You may come across a heavy cream that’s made from pasteurized goat’s milk. Very white in color, the flavor is smooth and mild. It can be whipped, poured into beverages, or simply spooned onto desserts.

    Half-and-half gets its name because it’s a mixture of half cream and half milk. The milkfat content is 10.5% to 12%, too low to be whipped. It is typically used for coffee and tea, and as a reduced-fat cream in many recipes (photo #5).

    Heavy cream has the highest amount of milk fat of the basic creams (including half-and-half, light cream, and whipping cream). It usually has between 36% and 40% in the U.S., and as high as 48% elsewhere. Heavy cream whips into a denser product than that which is simply called whipping cream. It doubles in volume when whipped. If you’re using it as frosting and want it to hold up, make stabilized whipped cream by adding gelatin. It’s sold pasteurized and ultrapasteurized, but pasteurized whips better (photo #6).

    Sometimes called coffee cream or table cream, can contain from 18% to 30% butterfat but most commonly contains 20% butterfat. It cannot be whipped.

    LONG LIFE CREAM (see Ultrapasteurized Cream)

    Manufacturing cream is a commercial product generally used by bakeries and professional food service operations and is not available in retail stores. It has a fat content of more than 40%, while the highest-fat retail cream (heavy cream) has a fat content of only up to 40%.

    Mascarpone spreads like cream cheese, and is often called “Italian cream cheese” although it is much softer. It has a slight natural sweetness, a delicate but oh-so-rich flavor, and a milkfat content from 60% to 75%. Mascarpone is made by heating cream and acid. This actually creates a curd (as with ricotta), so mascarpone is considered a cheese rather than a type of cream (photo #7).

    In the U.S. this is typically referred to as aerosol can whipped cream. A nitrous oxide gas propellant fills the portion of whipping cream when the can’s top valve is depressed. Products like Reddi-Whip typically have a minimum milkfat of 25% milk fat. However, it infuses the whipped cream with much more air than hand-whipping or using a professional whipping unit like iSi whipped cream dispensers, which aerate the entire canister at once with a nitrous oxide charger.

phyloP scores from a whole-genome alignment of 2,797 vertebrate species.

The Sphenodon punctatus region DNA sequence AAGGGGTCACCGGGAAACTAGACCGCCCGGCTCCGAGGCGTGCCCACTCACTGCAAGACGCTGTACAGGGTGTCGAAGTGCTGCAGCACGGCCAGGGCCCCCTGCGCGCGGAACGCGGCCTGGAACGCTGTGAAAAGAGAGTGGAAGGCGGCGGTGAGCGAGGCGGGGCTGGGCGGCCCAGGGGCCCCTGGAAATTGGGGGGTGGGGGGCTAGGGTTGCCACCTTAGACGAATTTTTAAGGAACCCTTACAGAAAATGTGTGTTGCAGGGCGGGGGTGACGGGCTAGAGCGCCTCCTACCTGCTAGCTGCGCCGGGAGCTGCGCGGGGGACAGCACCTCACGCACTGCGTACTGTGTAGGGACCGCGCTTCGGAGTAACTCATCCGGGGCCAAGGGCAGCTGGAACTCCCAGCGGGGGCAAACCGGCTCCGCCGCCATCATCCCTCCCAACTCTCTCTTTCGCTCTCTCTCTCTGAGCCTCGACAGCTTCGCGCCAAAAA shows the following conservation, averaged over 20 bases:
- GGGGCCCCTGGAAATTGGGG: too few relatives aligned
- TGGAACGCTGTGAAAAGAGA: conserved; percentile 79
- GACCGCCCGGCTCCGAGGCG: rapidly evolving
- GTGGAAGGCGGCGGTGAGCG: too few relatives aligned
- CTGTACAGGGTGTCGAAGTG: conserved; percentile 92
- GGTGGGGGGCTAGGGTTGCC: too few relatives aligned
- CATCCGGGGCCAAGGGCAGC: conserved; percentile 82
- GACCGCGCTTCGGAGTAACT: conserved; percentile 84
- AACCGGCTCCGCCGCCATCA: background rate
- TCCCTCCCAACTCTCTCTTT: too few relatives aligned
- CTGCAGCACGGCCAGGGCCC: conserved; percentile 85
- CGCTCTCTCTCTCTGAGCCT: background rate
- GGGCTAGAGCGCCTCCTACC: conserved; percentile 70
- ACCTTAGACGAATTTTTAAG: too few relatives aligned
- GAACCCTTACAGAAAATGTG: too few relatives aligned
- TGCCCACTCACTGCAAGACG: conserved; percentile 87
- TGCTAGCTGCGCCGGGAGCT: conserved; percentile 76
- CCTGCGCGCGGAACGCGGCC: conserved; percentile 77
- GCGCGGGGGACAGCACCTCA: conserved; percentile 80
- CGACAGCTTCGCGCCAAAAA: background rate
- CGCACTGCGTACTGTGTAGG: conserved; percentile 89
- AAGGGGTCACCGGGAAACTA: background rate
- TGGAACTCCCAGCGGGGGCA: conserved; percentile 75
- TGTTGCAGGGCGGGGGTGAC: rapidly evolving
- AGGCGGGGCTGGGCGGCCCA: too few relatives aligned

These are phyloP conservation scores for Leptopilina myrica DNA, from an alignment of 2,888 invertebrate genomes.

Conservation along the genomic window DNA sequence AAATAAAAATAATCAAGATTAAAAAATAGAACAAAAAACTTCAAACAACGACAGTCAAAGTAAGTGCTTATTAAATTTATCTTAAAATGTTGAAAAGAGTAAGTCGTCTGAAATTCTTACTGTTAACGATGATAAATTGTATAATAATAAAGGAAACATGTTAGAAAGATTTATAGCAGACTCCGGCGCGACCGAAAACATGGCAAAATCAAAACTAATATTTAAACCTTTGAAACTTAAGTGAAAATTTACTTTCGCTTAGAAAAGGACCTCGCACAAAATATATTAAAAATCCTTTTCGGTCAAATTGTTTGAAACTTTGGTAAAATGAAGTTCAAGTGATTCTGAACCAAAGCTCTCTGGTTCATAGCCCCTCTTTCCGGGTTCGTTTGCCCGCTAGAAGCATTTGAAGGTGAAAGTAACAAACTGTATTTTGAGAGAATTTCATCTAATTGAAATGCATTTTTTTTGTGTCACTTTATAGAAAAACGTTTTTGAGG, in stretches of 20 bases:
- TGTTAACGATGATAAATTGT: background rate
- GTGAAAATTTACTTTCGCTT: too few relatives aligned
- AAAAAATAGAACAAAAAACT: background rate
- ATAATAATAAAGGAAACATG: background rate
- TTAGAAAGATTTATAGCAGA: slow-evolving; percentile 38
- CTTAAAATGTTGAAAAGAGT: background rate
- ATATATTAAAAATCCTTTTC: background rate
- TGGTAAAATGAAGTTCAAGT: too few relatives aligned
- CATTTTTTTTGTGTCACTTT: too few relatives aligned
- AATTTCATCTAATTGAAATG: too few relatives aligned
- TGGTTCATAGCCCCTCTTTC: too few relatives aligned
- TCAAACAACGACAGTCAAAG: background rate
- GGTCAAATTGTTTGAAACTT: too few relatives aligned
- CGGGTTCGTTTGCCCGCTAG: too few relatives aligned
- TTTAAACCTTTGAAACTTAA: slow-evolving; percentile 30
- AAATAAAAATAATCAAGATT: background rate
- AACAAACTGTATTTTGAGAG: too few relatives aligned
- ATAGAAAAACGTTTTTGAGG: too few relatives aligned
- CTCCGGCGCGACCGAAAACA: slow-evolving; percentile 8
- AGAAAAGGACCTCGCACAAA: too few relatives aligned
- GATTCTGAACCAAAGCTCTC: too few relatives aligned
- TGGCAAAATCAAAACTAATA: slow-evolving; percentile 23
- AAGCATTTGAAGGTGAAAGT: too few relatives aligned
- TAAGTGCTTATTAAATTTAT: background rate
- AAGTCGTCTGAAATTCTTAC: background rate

Single cream is the U.K. version of American light cream, a thin cream traditionally used for pouring and for enriching cooked dishes including sauces and soups. It contains 18%-20% milkfat. It can’t be boiled, however, because it will curdle.

    This cultured cream is thick and tangy. To sour pasteurized cream, a culture is added and the cream is heated to about 68°F/20°C for 12–14 hours. The lactic acid produced in this process creates both the slightly sour taste and the thick consistency. Sour cream has a milkfat content of 18% to 20%. It may also contain stabilizers, such as gelatin or rennin, which aid in the thickening (photo #8).

    Stabilized whipped cream added gelatin to regular heavy cream or whipping cream (photo #10). The gelatin stiffens the whipped cream and keeps it from collapsing—for days! Stabilized whipped cream is the go-to frosting for cakes, cupcakes (you may prefer it to buttercream), and layered desserts like trifles. Here’s a recipe to make it.

    Butter is whipped from cream. Americans often use the term “sweet butter to refer to butter that has no salt, but this is a misnomer. Any butter made with sweet cream instead of sour cream is sweet butter. The appropriate terms to use are unsalted butter and sweet cream butter.

    While in the U.S. both unsalted and salted butter can be labeled sweet cream butter, they will also be labeled unsalted, salted, or lightly salted.

    These are other terms for light cream, containing 18% to 30% milkfat.

    Ultrapasteurized cream is heavy cream that has undergone ultra heat treatment (UHT): It is heated to above 280°F/138°C for at least two seconds to extend its shelf life. While that may not sound like much processing, ultrapasteurized heavy cream does not whip into peaks or froth for a cappuccino. Otherwise, it will whip well if chilled, but regular pasteurized heavy cream whips up better (and for better results with both, whip the cream in a chilled copper bowl). If you have a great palate, you’ll note that regular pasteurized heavy cream generates better flavor than ultrapasteurized. Ultrapasteurized cream has a similar level of milkfat as regular heavy cream (36% to 40%).

    Whipping cream falls between light cream and heavy cream in milkfat content, between 30% and 36%. Like heavy cream, it will whip to double its original volume (photo #9). It contains 30% to 38% milkfat. In two or three hours after it has been whipped, the air will dissipate and the volume will deflate. For whipped cream that holds its form for one or two days, see Stabilized Whipped Cream, above.